Members of the classes of 2010-2020 can apply to join the academy. To apply, go to: alumni.utc.edu/leadership through Aug. 9. The first session will be held in September and continue once a month through April. Due to COVID-19, events will initially be scheduled in a virtual format.
Abigail Chiaravalle admits she wasn’t the most engaged of alumni during her first couple of years after graduating from the University of Tennessee at Chattanooga.
“I came to a couple of football games, but I wouldn’t say I was overly involved. When you’re a student or just out of college, you don’t think about how the university works as a whole or your role as an alumni member,” said Chiaravalle, who earned a bachelor’s degree from the Gary W. Rollins College of Business in 2016.
Now an assistant director of development in the UTC Office of Development and Alumni Affairs, she is determined to change that line of thinking. Chiaravalle and fellow Assistant Director of Development A.J. Davis—a 2015 UTC alumnus—have helped develop the GOLD (Graduates Of the Last Decade) Leadership Academy, a program designed to capture and keep recent UTC graduates involved with the institution while reaching out and recapturing alumni.
“This program focuses on re-engagement,” said Chiaravalle.
The academy’s inaugural nine-event series will include an evening with the UTC deans, a visit with Chattanooga city leaders and learning about the role played by the university’s Center for Career and Leadership Development and Center for Professional Education.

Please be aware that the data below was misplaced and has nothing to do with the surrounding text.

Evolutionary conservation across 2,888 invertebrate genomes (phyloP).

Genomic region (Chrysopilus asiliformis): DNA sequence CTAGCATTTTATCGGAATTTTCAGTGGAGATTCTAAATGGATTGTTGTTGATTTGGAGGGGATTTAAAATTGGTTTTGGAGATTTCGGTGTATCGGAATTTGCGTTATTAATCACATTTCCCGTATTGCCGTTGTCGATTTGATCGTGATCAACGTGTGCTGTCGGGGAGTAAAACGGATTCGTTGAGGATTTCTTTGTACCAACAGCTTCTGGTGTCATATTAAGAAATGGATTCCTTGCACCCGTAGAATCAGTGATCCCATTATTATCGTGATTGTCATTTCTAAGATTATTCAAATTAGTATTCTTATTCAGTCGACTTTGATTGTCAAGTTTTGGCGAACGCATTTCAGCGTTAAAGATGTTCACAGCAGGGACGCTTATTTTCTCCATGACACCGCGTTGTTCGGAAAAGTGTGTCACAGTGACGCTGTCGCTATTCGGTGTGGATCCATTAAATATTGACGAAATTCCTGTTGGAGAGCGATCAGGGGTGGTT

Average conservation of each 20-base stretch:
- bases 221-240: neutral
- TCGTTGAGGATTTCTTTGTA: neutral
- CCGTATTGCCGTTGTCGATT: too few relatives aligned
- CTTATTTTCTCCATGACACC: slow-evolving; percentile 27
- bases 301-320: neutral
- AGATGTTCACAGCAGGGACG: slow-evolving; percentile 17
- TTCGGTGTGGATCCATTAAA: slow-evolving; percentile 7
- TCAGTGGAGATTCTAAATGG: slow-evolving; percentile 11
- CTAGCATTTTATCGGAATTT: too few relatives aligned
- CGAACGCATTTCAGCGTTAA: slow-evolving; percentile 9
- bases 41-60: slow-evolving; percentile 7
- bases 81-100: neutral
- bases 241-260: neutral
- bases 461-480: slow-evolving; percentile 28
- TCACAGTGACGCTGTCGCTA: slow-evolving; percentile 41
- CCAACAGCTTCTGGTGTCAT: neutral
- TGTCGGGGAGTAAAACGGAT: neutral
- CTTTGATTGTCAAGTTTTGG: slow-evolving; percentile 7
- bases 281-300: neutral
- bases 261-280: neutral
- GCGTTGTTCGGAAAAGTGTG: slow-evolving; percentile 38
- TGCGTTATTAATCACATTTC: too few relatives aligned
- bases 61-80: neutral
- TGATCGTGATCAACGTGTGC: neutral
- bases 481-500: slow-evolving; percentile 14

“We’re going to have one night where we focus on community engagement and the link between our university and the city of Chattanooga. I don’t think people realize the number of connections that are out there,” she said.
One goal is to contact alumni who graduated several years ago, people who may have lost touch with UTC.
“Some of it is updating them on what’s going on, but most of it will be items they likely were never educated on in the first place, especially when it comes to the funding of the university and other kinds of community engagement,” Chiaravalle said.
“For instance, I was a business grad and I knew the business school well, but I didn’t know what was going on over in Arts and Sciences and CHEPS and Nursing and Physical Therapy and all those other areas.
“It’s about seeing the bigger picture and getting outside the little niche that you’ve been in. This academy will allow us to put together a diverse group of people with diverse majors when they were students who are now in diverse fields.”